This is the mail archive of the
mailing list for the GCC project.
Re: [RFC] Fix PR28684
- From: Clint Whaley <whaley at cs dot utsa dot edu>
- To: rguenther at suse dot de, ERES at il dot ibm dot com
- Cc: ZAKS at il dot ibm dot com, whaley at cs dot utsa dot edu, roger at eyesopen dot com, gcc-patches at gcc dot gnu dot org, DORIT at il dot ibm dot com
- Date: Thu, 16 Nov 2006 09:18:15 -0600
- Subject: Re: [RFC] Fix PR28684
- References: <OFE1314467.33CACBB1-ONC2257228.004F50A8-C2257228.004F6098@il.ibm.com>
>If I understand correctly re-ordering can change the result from Inf to a
>non-zero finite number; is that not a problem as well?
OK, I *think* that when reordering changes an Inf to a non-zero finite number,
it is because something that used to underflow to zero no longer does. It
is, in other words, and example of a reordering that obtained greater precision,
not causing a division by zero (for instance), and the number you now have
is a good number, and you don't want Inf. Inf and NaNs usually indicate
something going wrong (except for some funky codes that use them explicitly
for various purposes), and so getting rid of one by performing a more accurate
series of computations is usually a good thing. There are codes that need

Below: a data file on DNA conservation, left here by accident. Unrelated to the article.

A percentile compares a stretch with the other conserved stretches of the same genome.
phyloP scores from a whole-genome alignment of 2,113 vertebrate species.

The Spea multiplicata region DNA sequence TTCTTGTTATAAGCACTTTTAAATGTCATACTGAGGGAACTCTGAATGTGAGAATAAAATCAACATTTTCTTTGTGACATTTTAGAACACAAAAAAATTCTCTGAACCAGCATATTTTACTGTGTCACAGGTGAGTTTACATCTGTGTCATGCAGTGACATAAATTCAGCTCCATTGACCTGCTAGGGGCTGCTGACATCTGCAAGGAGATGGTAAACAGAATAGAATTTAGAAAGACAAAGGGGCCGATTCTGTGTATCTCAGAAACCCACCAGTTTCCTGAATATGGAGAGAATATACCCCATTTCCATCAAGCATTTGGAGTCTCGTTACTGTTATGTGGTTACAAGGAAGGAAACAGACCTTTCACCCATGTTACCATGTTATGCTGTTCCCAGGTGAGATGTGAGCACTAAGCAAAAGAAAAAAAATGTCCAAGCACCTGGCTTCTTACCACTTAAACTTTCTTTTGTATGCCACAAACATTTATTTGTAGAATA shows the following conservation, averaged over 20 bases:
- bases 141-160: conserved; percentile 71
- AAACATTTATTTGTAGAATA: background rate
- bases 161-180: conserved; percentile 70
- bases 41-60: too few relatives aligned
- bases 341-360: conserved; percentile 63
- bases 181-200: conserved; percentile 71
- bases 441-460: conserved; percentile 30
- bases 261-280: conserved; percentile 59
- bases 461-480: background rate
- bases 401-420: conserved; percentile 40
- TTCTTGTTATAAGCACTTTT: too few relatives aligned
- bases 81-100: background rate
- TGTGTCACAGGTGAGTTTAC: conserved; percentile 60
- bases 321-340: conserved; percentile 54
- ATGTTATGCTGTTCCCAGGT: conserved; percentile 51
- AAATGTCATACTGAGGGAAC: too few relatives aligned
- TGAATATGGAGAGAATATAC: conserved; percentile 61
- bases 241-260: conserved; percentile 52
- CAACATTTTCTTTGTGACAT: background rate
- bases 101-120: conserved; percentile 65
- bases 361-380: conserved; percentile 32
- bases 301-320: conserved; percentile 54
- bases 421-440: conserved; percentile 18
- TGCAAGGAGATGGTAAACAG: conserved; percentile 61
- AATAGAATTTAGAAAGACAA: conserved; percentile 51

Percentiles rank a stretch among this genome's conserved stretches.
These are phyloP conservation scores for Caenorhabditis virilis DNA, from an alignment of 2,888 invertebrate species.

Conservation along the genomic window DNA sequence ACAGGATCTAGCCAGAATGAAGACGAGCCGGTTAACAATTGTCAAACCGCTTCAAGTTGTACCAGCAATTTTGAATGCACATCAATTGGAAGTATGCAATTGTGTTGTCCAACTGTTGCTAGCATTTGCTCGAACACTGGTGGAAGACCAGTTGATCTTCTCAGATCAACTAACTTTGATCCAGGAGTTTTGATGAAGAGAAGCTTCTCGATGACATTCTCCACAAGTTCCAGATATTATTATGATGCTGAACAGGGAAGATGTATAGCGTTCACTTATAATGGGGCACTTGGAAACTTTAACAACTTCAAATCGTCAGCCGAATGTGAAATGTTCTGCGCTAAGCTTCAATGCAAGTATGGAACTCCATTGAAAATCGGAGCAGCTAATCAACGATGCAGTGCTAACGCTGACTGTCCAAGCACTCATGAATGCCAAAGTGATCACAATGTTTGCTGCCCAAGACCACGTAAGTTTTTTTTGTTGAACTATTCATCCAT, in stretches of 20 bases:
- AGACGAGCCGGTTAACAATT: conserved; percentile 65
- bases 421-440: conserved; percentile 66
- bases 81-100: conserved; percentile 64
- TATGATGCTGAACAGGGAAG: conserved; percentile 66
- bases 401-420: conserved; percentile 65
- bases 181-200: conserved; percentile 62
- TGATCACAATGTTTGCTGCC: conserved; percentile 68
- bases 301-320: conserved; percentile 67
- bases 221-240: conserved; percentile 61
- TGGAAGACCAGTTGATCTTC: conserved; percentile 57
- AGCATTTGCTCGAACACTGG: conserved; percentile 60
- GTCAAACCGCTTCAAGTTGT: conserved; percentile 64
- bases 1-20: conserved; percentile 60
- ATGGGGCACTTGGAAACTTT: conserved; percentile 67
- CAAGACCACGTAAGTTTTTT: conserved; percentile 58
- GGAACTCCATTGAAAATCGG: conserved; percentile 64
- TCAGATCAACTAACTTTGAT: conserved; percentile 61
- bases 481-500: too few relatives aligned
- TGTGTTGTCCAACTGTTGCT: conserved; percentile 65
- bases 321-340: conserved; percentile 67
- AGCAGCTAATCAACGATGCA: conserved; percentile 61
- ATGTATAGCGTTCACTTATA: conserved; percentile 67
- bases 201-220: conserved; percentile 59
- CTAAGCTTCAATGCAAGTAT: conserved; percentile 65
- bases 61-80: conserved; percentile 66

to keep ordering exact, and those guys will obviously not be able to throw
the flag. All that said, I don't see how non-division reordering can cause
this behavior, perhaps you can elucidate? I don't recall all the cases where
you get a infinity as an answer (my IEEE book is at work, I'm at home), but
I thought it was mainly division by zero, or an operation involving a
>I believe we may also inhibit or create underflow or overflow with
>re-ordering for example
>(X + C1) - C2 to X + (C1 - C2)
>for X near FLT_MAX and C1 sufficiently large.
I agree it is possible to change things like this. However, this is purely
order-based, so if the user has examined his code and said order doesn't
matter, the overflowed/underflowed or number are all valid IEEE results.
I.e. there are definitely cases where you need this behavior, but you simply
shouldn't throw the flag there.
>Even transforming X + Y - Y to X
>may fail to propagate a NaN Y to the result.
I wasn't sure if general strength reduction was still controlled by the
flag, but if it is, we need to mention it, and again the user can
certify the code as being good in the face of it. I worry a bit about
strength reduction, as it often is unknown how extreme it can get, and
in fp, sometimes it can mess with error (though in small ways). For instance,
replacing 4*X --> X+X+X+X would increase the forward error slightly. Can
we bound the number of extra flops that strength reduction is allowed to do?
Is the strength reduction stuff necessary for vectorization?
> /* In most languages, can't associate operations on floats through
> parentheses. Rather than remember where the parentheses were, we
> don't associate floats at all, unless the user has specified
> -funsafe-math-optimizations. */
Ah, interesting. As a numerical guy, the "reorder unless in paranthesis"
is certainly what I'm used to, but I figured it was the hassle of keeping
track of it that kept you guys from implementing . . .